For Day 4, we continued our basement antics! One of (what I made up as) the classic scenes in a film like this is the wine cellar scene. The only problem was that the Beach Mansion a rental property, didn’t exactly have a wine cellar. So, we made one. We bought the largest, cheap wine rack we could find, smeared it with candle wax and corn syrup to make it dingy looking, and filled it with wine bottles donated and loaned to us by family and friends. I had originally envisioned a large labyrinthine space with barrels and bottles aplenty, but as with all low-budget endeavors, you work with what you’ve got or what you can throw together. The script for the film was actually significantly revised once the location was secured to specify action appropriate for each of the existing spaces that we planned to shoot in. For the wine cellar, we were building it, so I was unsure exactly where it would reside.
As it turns out, the wine cellar we constructed actually existed in a room that previously (in the distant past presumably) housed horses. There were clear markings that the area was a stable, but the piece of evidence that sealed it for us was the horse salt lick visible during the basement interrogation scenes we filmed on days 8 and 9. The room also had giant oil tankers and oil lines, so we were pretty careful with where we placed our billion-degree (slight exaggeration, but very hot) tungsten and halogen lights while shooting! We managed to only break two wine bottles during the course of shooting – one while moving the wine rack, another that was backed into when it was waiting on a shelf.
As I always enjoy torturing and killing Rachel Leah Blumenthal in every movie we make, it was, as usual, great fun to have her get not only killed, but slapped in the face and have her glasses fly off. (Hi Rachel! 🙂 )
In addition to the keyhole shot mentioned in the day 3 summary of the shots inspired by Hitchcock and And Then There Were None, I was also quite excited to use a trick that Chris March showed me at the Ryan Lee Crosby video shoot. We couldn’t afford a camera dolly for moving shots, nor did we really have the space for one. So, we bought a $50 stroller off Craigslist, rigged it so that a camera could be mounted to it (i.e., taped a tripod down to it), and used it for moving shots. A dolly would have been better, but it actually turned out all right, cost almost nothing, and added virtually no additional setup time for shots. We got to use this in the basement, as well as in a bedroom scene involving a peeping painting.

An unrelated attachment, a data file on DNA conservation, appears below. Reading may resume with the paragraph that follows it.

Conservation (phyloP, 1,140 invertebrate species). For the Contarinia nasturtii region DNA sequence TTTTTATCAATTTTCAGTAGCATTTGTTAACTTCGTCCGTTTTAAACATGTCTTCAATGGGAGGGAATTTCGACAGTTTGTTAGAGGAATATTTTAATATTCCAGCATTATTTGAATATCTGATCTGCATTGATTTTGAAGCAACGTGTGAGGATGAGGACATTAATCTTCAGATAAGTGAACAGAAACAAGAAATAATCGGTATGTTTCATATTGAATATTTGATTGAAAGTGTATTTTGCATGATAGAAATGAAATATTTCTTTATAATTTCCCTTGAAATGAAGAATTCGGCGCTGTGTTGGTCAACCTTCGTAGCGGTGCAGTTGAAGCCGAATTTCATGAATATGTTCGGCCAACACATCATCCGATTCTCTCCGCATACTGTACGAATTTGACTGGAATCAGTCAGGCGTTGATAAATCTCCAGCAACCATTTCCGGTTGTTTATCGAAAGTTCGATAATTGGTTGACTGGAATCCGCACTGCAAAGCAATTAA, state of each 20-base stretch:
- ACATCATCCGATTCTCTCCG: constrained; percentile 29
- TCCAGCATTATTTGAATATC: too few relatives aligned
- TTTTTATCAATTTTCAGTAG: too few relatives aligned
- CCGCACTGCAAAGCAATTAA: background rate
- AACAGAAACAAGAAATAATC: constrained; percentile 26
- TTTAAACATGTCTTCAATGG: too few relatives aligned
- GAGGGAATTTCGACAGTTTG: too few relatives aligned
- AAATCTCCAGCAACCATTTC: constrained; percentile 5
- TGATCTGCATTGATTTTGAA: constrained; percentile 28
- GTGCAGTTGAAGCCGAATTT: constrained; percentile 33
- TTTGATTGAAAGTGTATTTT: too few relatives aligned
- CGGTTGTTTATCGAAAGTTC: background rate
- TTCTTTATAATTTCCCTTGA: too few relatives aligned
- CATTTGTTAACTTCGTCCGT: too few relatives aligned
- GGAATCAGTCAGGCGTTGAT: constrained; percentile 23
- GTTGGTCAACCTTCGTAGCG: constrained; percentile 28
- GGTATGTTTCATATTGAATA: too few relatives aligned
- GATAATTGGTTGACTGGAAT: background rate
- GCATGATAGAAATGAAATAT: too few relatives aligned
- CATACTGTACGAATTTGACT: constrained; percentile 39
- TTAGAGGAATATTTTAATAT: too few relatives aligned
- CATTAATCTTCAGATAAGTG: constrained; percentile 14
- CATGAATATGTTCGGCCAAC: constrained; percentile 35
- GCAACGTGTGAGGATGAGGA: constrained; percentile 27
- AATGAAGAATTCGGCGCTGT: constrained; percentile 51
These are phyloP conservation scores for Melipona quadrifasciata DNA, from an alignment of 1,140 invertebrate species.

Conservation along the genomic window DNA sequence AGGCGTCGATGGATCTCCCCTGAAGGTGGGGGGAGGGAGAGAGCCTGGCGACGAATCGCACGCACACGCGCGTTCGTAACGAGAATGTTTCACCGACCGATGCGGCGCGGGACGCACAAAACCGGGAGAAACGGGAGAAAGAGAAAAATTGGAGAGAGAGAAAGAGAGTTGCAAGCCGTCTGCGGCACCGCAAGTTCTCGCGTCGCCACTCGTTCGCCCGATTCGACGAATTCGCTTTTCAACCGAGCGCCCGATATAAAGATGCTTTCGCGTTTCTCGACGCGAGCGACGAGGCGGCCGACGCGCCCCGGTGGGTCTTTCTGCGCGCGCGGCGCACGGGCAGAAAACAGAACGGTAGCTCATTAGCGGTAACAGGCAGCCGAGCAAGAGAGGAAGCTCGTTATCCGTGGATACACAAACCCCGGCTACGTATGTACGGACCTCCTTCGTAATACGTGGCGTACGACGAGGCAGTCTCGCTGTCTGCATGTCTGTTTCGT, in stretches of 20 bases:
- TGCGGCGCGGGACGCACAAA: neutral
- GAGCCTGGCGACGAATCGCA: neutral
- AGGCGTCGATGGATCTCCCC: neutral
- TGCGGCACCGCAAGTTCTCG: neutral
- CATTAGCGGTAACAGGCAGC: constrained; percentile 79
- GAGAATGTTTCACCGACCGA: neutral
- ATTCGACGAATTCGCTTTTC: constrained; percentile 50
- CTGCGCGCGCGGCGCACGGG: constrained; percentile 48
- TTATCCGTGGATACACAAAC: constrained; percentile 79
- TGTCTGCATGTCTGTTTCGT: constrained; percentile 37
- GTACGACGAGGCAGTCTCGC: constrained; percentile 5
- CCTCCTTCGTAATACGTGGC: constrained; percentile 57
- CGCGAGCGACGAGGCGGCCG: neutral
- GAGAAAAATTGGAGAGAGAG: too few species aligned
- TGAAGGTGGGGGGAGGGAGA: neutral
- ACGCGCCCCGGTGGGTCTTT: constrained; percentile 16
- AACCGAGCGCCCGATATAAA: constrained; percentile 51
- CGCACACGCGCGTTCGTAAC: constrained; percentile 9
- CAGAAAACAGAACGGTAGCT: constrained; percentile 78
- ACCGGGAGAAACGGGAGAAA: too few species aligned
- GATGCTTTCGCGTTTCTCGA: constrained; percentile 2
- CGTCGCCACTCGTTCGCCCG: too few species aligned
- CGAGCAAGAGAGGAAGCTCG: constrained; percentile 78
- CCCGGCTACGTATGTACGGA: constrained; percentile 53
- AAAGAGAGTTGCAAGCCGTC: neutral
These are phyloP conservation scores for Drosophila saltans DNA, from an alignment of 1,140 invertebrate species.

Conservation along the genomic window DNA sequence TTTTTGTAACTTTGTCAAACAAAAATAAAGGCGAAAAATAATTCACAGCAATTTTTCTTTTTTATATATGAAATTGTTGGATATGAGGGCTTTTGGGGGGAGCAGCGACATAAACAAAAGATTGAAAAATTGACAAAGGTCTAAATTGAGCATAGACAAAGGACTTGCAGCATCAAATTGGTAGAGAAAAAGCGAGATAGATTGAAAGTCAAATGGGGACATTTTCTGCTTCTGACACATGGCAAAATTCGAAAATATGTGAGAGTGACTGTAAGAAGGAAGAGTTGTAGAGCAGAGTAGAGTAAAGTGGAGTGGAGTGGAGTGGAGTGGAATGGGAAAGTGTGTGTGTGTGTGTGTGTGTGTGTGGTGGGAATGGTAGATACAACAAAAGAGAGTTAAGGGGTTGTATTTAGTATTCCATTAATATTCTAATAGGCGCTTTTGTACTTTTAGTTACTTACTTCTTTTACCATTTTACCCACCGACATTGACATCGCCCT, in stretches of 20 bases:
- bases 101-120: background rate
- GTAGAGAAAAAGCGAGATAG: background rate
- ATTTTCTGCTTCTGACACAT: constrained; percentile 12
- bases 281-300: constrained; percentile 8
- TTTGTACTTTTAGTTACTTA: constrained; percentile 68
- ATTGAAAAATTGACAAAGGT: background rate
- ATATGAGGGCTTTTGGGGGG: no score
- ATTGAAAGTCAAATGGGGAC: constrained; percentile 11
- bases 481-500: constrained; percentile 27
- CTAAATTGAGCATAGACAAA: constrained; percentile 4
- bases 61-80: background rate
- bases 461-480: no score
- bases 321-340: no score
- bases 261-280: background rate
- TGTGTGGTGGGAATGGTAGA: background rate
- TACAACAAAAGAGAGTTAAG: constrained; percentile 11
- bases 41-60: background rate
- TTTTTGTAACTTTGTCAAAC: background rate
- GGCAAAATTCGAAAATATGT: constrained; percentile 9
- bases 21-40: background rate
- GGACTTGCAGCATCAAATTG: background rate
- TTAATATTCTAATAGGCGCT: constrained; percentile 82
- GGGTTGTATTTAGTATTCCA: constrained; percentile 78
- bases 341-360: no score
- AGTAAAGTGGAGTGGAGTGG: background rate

We shot several of the “creepy” early bedroom scenes showing what people were up to as they prepared for the evening and implying/showing that they are being watched as they prepare.
Here are some behind-the-scenes videos showing the dolly and how we made the peeper painting work.
The TEN days of shooting:
Day 1, December 4, 2012 – Wingaersheek Beach – Gloucester, MA
Day 2, December 6, 2012 – Beach Mansion – Barrington, RI
Day 3, December 7, 2012 – Beach Mansion – Barrington, RI
Day 4, December 8, 2012 – Beach Mansion – Barrington, RI
Day 5, December 9, 2012 – Beach Mansion – Barrington, RI
Day 6, December 10, 2012 – Beach Mansion – Barrington, RI
Day 7, December 11, 2012 – Beach Mansion – Barrington, RI
Day 8, December 12, 2012 – Beach Mansion – Barrington, RI
Day 9, December 13, 2012 – Beach Mansion – Barrington, RI
Day 10, December 14, 2012 – https://mjeml.michaeljepstein.com/ – Somerville, MA
Extra Inserts/Pickups Day, March 3, 2013 – Sophia Cacciola’s House of Wax – Somerville, MA
[…] jojo (art), a collaborator in many of our strange adventures, made us a wonderful cat in a Prisoner outfit commission a while back and we thought, perhaps it would be great to use a Pig in a Prisoner outfit for our Scooby-Doo-style, eyeball-looking-through-a-painting shot. […]